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Ben Hur: A Tale of the Christ

Updated on September 5, 2016
Stevennix2001 profile image

Steven Escareno is an amateur film critic that writes about movies in his spare time.

Stevennix2001's Rating:

6 / 10


  • Acting was great. I loved the memorable performances by the actors in this film, as it was broad and expressive.
  • The music in this film was great
  • Cinematography was great for it's time period. I especially loved how all the religious scenes were shot in technicolor, as it definitely seems to highlight the significance of those moments quite well.
  • The choreography during the racing scene was very well done. Even by today's standards, the chariot race still holds up rather well.
  • The story had a lot interesting ideas, and concepts.


  • Some of the dialogue, in the text boxes between scenes, was corny
  • There was a lot of pointless scenes that didn't add anything to the overall story.
  • A lot of uneven pacing, as it feels like the entire film literally has to stop whenever it shows part of Jesus' journey.
  • The overall tone of this film seems a bit uneven because it feels like the movie is trying to combine two different stories into one that really have nothing to do with each other; hence making it suffer from a lack of focus on what it's trying to be.

WARNING: This entire review will contain spoilers. Do not read if you do not like spoilers. If you don't mind spoilers, or if you've seen the film already, then read on at your own discretion.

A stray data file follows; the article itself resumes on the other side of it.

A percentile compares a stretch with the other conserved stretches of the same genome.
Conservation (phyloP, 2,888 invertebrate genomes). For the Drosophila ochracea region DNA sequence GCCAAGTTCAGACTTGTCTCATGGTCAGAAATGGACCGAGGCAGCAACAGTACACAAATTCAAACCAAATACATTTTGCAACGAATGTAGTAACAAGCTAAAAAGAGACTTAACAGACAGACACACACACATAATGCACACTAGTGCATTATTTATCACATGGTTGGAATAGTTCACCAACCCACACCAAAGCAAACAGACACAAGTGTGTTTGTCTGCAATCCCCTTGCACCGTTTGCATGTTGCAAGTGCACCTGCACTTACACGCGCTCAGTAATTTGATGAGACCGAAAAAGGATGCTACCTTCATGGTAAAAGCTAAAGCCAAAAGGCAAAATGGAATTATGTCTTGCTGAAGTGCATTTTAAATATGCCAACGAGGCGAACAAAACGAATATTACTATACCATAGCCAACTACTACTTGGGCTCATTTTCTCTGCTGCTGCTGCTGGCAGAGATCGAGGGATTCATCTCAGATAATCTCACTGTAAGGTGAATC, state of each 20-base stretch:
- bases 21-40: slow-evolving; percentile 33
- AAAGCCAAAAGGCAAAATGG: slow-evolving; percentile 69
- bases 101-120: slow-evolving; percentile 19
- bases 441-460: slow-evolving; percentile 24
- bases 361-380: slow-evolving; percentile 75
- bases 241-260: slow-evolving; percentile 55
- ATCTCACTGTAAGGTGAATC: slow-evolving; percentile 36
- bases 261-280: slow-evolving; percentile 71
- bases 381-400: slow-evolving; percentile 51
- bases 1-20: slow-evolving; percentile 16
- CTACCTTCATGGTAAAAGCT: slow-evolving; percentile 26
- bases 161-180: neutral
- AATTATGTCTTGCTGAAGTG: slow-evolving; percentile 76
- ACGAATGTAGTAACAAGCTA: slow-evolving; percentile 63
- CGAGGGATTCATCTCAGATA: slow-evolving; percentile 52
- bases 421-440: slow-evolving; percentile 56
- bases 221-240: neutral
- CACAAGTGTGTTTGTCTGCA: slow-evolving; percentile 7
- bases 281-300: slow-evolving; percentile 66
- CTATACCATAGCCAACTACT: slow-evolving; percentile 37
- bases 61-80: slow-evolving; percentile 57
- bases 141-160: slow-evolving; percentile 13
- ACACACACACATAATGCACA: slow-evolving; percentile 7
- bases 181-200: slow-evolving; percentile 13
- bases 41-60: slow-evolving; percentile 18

Ben-Hur, you are the richest man in the world!

While "Ben Hur: A Tale of the Christ" had it's moments, it's also suffers from a lot of uneven pacing issues, some corny dialogue, and pointless scenes that add nothing to overall story. Now before any of you bash me by saying how I shouldn't be so harsh because silent movies are obviously dated by today's standards, I would like to point a few things out. Take in mind, this isn't the first silent film that I've ever reviewed, or seen in my life. For those of you who have followed me for ages, you would know that I've written reviews for various silent films in the past like "Birth of a Nation", "The Bat", and quite a few silent movies based on the "Wizard of Oz" franchise.

Hell, I've even seen silent films that I haven't reviewed like "Son of the Shiek" and "Modern Times", to name a few. Therefore, I think I have a general idea of what I'm talking about, when it comes to judging silent films.

"Ben Hur" is essentially about a young Jew named Judah Ben-Hur, who's falsely imprisoned over a crime that he did not mean to commit, but rather it was an accident through no fault of his own. Needless to say, his childhood friend, Messala, who knows he's innocent and happens to be Roman, doesn't show him any mercy. He decides to make an example out of him, so he sentences him into slavery aboard a military vessel, while his mother and sister are taken away into custody. After serving three years on a Roman ship, Ben-Hur is finally able to escape through a series of events, while bringing the ship's captain with him.

He saves the captain's life, even though he tries to kill himself. However, the captain becomes touched by Judah's kindness that he adopts him as his son. Earning him great influence within the Roman empire, as Judah even manages to become one of Rome's best chariot racers.